Ivor Gurney collected 'Pain' as the second of five sonnets, under the title 'Sonnets 1917 (To the Memory of Rupert Brooke)'. The sequence appeared in his first collection, Severn & Somme, published the same year. In a letter to his great friend, the music critic Marion Scott, Gurney called 'Pain' the 'blackest' of the five, and told her that the poems were 'intended to be a sort of counterblast against [Brooke's] 'Sonnetts 1914' [sic], which were written before the grind of the war and by an officer (or one who would have been an officer.)' Gurney described his sequence as 'a protest of the physical against the exalted spiritual; of the cumulative weight of small facts against the one large.' 'Old ladies won't like them', he ventured, 'but soldiers may.'
Pain, pain continual; pain unending;
Hard even to the roughest, but to those
Hungry for beauty...Not the wisest knows,
Nor most pitiful-hearted, what the wending
Of one hour's way meant. Grey monotony lending
Weight to the grey skies, grey mud where goes
An army of grey bedrenched scarecrows in rows
Careless at last of cruellest Fate-sending.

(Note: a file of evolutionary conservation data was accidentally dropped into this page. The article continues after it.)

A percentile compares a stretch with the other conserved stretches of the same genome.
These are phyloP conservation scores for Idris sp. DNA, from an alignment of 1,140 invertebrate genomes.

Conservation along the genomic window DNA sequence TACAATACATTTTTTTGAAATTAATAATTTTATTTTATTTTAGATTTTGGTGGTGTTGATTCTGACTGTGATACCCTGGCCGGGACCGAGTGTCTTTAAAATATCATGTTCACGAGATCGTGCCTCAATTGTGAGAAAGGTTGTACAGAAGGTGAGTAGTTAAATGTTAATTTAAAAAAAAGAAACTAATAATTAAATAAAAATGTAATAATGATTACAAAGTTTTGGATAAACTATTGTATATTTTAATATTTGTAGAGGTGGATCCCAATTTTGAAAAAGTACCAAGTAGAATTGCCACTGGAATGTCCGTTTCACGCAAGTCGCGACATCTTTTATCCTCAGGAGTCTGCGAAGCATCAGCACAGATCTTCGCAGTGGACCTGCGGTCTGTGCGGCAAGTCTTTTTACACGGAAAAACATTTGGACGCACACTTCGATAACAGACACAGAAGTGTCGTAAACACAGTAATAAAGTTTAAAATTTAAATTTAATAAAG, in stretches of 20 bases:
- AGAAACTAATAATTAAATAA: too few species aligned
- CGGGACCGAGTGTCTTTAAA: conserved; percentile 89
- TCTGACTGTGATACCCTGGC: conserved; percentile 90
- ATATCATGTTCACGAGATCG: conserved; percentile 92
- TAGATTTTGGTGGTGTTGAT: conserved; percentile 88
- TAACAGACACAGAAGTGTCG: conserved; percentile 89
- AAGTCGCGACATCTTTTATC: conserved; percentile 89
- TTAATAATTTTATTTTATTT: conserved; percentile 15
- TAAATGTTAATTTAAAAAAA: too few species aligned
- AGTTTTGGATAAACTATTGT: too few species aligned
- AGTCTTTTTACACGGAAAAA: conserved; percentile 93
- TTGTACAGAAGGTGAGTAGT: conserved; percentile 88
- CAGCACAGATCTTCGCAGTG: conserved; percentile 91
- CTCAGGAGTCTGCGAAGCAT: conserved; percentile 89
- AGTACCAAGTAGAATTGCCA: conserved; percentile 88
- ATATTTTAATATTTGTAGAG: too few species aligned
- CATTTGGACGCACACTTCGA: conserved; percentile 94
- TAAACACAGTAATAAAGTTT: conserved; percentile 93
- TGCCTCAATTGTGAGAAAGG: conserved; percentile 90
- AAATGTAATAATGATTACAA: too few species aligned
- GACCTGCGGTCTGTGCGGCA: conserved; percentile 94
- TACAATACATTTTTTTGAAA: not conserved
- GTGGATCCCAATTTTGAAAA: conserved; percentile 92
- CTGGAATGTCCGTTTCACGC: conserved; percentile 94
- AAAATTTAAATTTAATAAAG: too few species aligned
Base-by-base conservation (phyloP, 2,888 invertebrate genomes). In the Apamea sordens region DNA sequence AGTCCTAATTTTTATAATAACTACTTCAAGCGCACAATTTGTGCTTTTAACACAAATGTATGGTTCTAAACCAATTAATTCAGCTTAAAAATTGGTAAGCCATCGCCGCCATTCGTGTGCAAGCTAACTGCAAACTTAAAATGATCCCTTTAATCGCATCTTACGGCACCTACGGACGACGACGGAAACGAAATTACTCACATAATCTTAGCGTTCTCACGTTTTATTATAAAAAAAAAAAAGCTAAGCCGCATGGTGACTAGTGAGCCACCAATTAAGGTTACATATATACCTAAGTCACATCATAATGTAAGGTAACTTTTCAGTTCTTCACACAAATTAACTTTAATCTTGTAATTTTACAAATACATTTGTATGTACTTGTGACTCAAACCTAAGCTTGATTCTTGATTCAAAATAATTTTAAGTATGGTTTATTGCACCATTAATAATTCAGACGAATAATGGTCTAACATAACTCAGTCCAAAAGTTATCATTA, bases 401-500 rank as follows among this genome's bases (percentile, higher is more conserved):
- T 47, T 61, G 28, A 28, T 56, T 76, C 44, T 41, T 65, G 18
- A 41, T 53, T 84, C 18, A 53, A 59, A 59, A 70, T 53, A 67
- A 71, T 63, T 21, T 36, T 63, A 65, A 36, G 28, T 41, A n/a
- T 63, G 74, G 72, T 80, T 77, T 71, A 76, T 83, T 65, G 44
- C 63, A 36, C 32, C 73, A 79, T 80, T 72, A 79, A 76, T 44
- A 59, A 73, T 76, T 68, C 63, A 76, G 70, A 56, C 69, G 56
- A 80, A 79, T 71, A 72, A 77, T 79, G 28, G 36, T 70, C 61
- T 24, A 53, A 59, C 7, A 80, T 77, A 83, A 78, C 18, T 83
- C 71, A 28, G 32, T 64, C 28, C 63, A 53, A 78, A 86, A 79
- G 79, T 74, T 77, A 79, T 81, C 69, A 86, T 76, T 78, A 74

Seeing the pitiful eyes of men foredone,
Or horses shot, too tired merely to stir,
Dying in shell-holes both, slain by the mud.
Men broken, shrieking even to hear a gun.---
Till pain grinds down, or lethargy numbs her,
The amazed heart cries angrily out on God.
This comes early in Gurney's writing career, but it works because it takes risks similar to those found in his later and stronger poetry. There is a precariousness about Gurney at his best. So, 'scarecrows in rows' is the phrase of a poet too ambitious to worry about perfection. ('To praise a thing for its faultlessness is to damn it with faint praise', Gurney told Scott.) That Germanic construction, 'Fate-sending', is similarly reckless, but it prepares the way for that brilliant word 'foredone', which OED gives as 'put out of existence', 'ruined' or 'annulled'. '[T]oo tired merely to stir' is somehow better than the more conventional 'too tired even to stir', because it stresses that even a tiny hint of movement might save the men and horses from their fate.
The last line is astonishing. 'God' joins alliteratively to 'gun', but its horribly apposite rhyme is with 'mud'. ('I, too, saw God through mud', Owen writes the following year in 'Apologia pro Poemate Meo'; and in another strange coincidence, his 'Futility' has limbs 'too hard to stir'.) The amazed heart cries out on God, not to God. The phrase is caught between accusation, imprecation and supplication. Is God the cause of this suffering, or the hope for redemption from it? Either way, the angry outburst requires an energy which pain and lethargy will soon defeat. Pain brings about acceptance --- not just of suffering but of purposelessness and grey monotony. It leads to the defeat of the human and the bestial alike. Everything is returning inexorably to mud.